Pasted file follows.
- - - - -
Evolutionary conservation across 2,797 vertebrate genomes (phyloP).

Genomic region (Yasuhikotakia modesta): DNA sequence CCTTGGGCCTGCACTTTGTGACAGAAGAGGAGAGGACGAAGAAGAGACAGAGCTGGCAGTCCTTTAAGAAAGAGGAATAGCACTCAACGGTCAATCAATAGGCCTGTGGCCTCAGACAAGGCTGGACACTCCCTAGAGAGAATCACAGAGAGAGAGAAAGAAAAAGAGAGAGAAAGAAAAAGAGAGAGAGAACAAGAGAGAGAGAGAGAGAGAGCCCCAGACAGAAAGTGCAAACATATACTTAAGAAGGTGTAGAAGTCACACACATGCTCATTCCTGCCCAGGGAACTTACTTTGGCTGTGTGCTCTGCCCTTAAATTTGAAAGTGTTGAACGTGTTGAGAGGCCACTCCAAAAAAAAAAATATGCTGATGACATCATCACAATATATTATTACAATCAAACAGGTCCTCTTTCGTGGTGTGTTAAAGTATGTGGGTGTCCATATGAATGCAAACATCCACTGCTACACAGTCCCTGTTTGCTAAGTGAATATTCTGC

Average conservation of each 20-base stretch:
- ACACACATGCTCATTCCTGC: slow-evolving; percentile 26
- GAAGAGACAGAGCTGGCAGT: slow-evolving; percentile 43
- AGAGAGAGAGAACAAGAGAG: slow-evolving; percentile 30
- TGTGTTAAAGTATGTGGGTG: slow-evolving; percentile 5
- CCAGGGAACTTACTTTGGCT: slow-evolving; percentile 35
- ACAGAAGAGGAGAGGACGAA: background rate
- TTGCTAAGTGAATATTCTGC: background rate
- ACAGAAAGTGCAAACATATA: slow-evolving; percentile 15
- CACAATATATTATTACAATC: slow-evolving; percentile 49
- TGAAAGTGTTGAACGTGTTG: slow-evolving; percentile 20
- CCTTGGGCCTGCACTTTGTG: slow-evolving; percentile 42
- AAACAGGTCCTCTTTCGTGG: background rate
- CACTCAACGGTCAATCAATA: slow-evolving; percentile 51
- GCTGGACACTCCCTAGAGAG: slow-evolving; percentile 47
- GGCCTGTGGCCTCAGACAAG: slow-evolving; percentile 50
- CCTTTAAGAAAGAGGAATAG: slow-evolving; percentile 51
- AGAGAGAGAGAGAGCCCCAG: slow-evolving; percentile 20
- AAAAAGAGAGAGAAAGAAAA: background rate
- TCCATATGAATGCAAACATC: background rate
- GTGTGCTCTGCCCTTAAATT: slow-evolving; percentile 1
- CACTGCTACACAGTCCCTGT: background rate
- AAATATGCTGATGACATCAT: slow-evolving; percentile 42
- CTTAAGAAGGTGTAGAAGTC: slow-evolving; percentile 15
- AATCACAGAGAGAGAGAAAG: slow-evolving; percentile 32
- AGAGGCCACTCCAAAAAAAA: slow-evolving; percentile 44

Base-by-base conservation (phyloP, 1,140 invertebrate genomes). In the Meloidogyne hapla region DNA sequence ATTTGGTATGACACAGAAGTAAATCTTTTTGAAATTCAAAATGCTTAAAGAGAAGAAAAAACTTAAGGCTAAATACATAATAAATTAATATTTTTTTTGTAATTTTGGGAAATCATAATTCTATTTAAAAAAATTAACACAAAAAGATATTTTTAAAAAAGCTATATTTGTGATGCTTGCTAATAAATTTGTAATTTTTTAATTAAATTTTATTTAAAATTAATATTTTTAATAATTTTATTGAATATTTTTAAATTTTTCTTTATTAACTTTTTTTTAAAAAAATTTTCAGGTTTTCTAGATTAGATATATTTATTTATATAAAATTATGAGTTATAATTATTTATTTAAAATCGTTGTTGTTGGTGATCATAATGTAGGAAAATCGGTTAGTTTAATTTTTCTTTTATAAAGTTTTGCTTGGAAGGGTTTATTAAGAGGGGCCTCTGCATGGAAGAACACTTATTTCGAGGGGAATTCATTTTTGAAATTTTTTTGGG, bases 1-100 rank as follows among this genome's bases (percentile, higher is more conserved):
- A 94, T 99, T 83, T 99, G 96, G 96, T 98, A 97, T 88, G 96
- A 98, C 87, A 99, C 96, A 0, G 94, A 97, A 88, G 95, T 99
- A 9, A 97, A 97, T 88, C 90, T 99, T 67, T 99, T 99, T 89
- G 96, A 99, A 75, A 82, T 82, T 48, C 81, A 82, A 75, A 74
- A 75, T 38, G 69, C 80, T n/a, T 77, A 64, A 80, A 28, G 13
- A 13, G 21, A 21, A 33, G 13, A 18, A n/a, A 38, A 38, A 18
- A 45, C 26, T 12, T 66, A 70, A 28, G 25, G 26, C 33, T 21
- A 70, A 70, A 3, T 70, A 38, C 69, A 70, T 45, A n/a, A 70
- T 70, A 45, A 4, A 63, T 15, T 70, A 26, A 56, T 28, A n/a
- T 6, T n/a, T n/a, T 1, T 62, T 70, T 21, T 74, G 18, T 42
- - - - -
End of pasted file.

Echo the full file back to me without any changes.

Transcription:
Evolutionary conservation across 2,797 vertebrate genomes (phyloP).

Genomic region (Yasuhikotakia modesta): DNA sequence CCTTGGGCCTGCACTTTGTGACAGAAGAGGAGAGGACGAAGAAGAGACAGAGCTGGCAGTCCTTTAAGAAAGAGGAATAGCACTCAACGGTCAATCAATAGGCCTGTGGCCTCAGACAAGGCTGGACACTCCCTAGAGAGAATCACAGAGAGAGAGAAAGAAAAAGAGAGAGAAAGAAAAAGAGAGAGAGAACAAGAGAGAGAGAGAGAGAGAGCCCCAGACAGAAAGTGCAAACATATACTTAAGAAGGTGTAGAAGTCACACACATGCTCATTCCTGCCCAGGGAACTTACTTTGGCTGTGTGCTCTGCCCTTAAATTTGAAAGTGTTGAACGTGTTGAGAGGCCACTCCAAAAAAAAAAATATGCTGATGACATCATCACAATATATTATTACAATCAAACAGGTCCTCTTTCGTGGTGTGTTAAAGTATGTGGGTGTCCATATGAATGCAAACATCCACTGCTACACAGTCCCTGTTTGCTAAGTGAATATTCTGC

Average conservation of each 20-base stretch:
- ACACACATGCTCATTCCTGC: slow-evolving; percentile 26
- GAAGAGACAGAGCTGGCAGT: slow-evolving; percentile 43
- AGAGAGAGAGAACAAGAGAG: slow-evolving; percentile 30
- TGTGTTAAAGTATGTGGGTG: slow-evolving; percentile 5
- CCAGGGAACTTACTTTGGCT: slow-evolving; percentile 35
- ACAGAAGAGGAGAGGACGAA: background rate
- TTGCTAAGTGAATATTCTGC: background rate
- ACAGAAAGTGCAAACATATA: slow-evolving; percentile 15
- CACAATATATTATTACAATC: slow-evolving; percentile 49
- TGAAAGTGTTGAACGTGTTG: slow-evolving; percentile 20
- CCTTGGGCCTGCACTTTGTG: slow-evolving; percentile 42
- AAACAGGTCCTCTTTCGTGG: background rate
- CACTCAACGGTCAATCAATA: slow-evolving; percentile 51
- GCTGGACACTCCCTAGAGAG: slow-evolving; percentile 47
- GGCCTGTGGCCTCAGACAAG: slow-evolving; percentile 50
- CCTTTAAGAAAGAGGAATAG: slow-evolving; percentile 51
- AGAGAGAGAGAGAGCCCCAG: slow-evolving; percentile 20
- AAAAAGAGAGAGAAAGAAAA: background rate
- TCCATATGAATGCAAACATC: background rate
- GTGTGCTCTGCCCTTAAATT: slow-evolving; percentile 1
- CACTGCTACACAGTCCCTGT: background rate
- AAATATGCTGATGACATCAT: slow-evolving; percentile 42
- CTTAAGAAGGTGTAGAAGTC: slow-evolving; percentile 15
- AATCACAGAGAGAGAGAAAG: slow-evolving; percentile 32
- AGAGGCCACTCCAAAAAAAA: slow-evolving; percentile 44

Base-by-base conservation (phyloP, 1,140 invertebrate genomes). In the Meloidogyne hapla region DNA sequence ATTTGGTATGACACAGAAGTAAATCTTTTTGAAATTCAAAATGCTTAAAGAGAAGAAAAAACTTAAGGCTAAATACATAATAAATTAATATTTTTTTTGTAATTTTGGGAAATCATAATTCTATTTAAAAAAATTAACACAAAAAGATATTTTTAAAAAAGCTATATTTGTGATGCTTGCTAATAAATTTGTAATTTTTTAATTAAATTTTATTTAAAATTAATATTTTTAATAATTTTATTGAATATTTTTAAATTTTTCTTTATTAACTTTTTTTTAAAAAAATTTTCAGGTTTTCTAGATTAGATATATTTATTTATATAAAATTATGAGTTATAATTATTTATTTAAAATCGTTGTTGTTGGTGATCATAATGTAGGAAAATCGGTTAGTTTAATTTTTCTTTTATAAAGTTTTGCTTGGAAGGGTTTATTAAGAGGGGCCTCTGCATGGAAGAACACTTATTTCGAGGGGAATTCATTTTTGAAATTTTTTTGGG, bases 1-100 rank as follows among this genome's bases (percentile, higher is more conserved):
- A 94, T 99, T 83, T 99, G 96, G 96, T 98, A 97, T 88, G 96
- A 98, C 87, A 99, C 96, A 0, G 94, A 97, A 88, G 95, T 99
- A 9, A 97, A 97, T 88, C 90, T 99, T 67, T 99, T 99, T 89
- G 96, A 99, A 75, A 82, T 82, T 48, C 81, A 82, A 75, A 74
- A 75, T 38, G 69, C 80, T n/a, T 77, A 64, A 80, A 28, G 13
- A 13, G 21, A 21, A 33, G 13, A 18, A n/a, A 38, A 38, A 18
- A 45, C 26, T 12, T 66, A 70, A 28, G 25, G 26, C 33, T 21
- A 70, A 70, A 3, T 70, A 38, C 69, A 70, T 45, A n/a, A 70
- T 70, A 45, A 4, A 63, T 15, T 70, A 26, A 56, T 28, A n/a
- T 6, T n/a, T n/a, T 1, T 62, T 70, T 21, T 74, G 18, T 42